Trendsspotting’s recent innovation research on Mobile Accessories Trends as well as our ongoing consulting work with mobile companies, led me to generate insights on how the development of this market can enhance “Internet of Things” consumer behavior.
Here are my conclusions:
I. Technology perspective:
1. Mobile Objects:
In the last few months, smartphones have extended the traditional use of communication.
Incorporating hardware as well as apps improves the functionality of the device (upgraded photo/video/audio capabilities).
Smartphones today have become effective tools for monitoring (identifying locations of objects, keeping track of food preparation, health and fitness measurements, and even substitute expensive medical devices).
These devices can now control local systems (temperature, home entertainment devices and transportation) and in the near future will be integrated with multi systems to allow individuals to better manage their life.
2. Tech infrastructures are well matured, including: Search, Speak recognition, Location based data, Sensors, Augmented reality, Real time mechanisms, and Clouds.
II. Consumer perspective:
Consumers begin to adopt basic behaviors needed for the “Internet of Things”:
1. Location Info: 74% of smartphone owners get real-time location-based information on their phones (Pew Internet May 2012)
2. Mobile apps adoption is rising, becoming a functional part of consumers’ everyday life
- Pew Internet August 2011: 32% of U.S. adults have downloaded an app to their cell phone.
- Nielsen Q2 2011: Most popular apps are games (64%) ,weather apps(60%), followed by social networking (56%), maps/navigation/search(51%), music (44%) and news (39%).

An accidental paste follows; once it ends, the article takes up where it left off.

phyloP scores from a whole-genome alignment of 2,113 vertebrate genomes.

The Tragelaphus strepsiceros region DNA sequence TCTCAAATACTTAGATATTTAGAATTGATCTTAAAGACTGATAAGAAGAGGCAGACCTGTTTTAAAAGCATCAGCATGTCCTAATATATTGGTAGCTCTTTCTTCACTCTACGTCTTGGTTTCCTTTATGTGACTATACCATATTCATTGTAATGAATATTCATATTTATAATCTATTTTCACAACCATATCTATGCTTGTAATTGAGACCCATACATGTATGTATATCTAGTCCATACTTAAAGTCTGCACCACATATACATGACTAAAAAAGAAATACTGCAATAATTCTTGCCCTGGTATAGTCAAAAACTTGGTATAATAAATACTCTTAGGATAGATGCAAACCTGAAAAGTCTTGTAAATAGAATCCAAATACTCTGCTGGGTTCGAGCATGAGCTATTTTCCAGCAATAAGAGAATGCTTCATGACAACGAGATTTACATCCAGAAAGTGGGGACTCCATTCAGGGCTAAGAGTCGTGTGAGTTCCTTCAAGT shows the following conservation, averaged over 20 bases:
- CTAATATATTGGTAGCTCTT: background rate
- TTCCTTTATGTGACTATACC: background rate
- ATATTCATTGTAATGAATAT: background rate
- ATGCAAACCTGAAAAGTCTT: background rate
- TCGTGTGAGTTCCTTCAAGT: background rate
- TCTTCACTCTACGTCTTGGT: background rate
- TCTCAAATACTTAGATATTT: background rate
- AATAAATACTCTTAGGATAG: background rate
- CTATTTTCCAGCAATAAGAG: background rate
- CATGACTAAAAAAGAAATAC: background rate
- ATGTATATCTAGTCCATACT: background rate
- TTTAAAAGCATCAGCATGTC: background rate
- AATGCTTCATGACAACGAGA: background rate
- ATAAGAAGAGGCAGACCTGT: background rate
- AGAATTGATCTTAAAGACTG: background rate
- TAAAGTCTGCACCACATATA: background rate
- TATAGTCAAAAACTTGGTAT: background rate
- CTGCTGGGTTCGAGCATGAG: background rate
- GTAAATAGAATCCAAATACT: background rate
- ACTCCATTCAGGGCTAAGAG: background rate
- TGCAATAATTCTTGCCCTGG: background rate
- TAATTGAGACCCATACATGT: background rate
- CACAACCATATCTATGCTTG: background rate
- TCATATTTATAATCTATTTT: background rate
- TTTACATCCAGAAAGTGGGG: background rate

- Apps Purchase: Consumers are currently willing to pay for games apps (8%) and music apps (6%). ABI US Research May 2012: About two-thirds of app users have spent money on an application. Average spend was $14 per month.
- Connected Cars – IMS Research September 2011: 60% of consumers in the US and Western Europe expressed a need for a connected system in their next car, and almost half of consumers would be willing to pay for a connected system in their next car.
- Real time navigation: According to Berg Insight research: the number of mobile subscribers using a turn-by-turn navigation service or application on their handset grew 57 percent from 2009 to 2010, reaching 44 million users worldwide.
- Willingness to share health information: Consumers are generally willing to share information from their personal health records as long as they have the power to select the conditions. (Source: Weitzman ER, Kaci L, Mandl KD. 2010.Sharing medical data for health research: the early personal health record experience. Journal of Medical Internet Research 12(2):e14).
- Consumers are now interested in health apps: 29% of people who download apps to their cellphones or tablet computers have downloaded a health app (Pew Internet August 2011).
Embedded here is a presentation I’ve prepared for a recent conference, introducing the ANA model for future innovations.
Many practical ideas can be generated by using this model.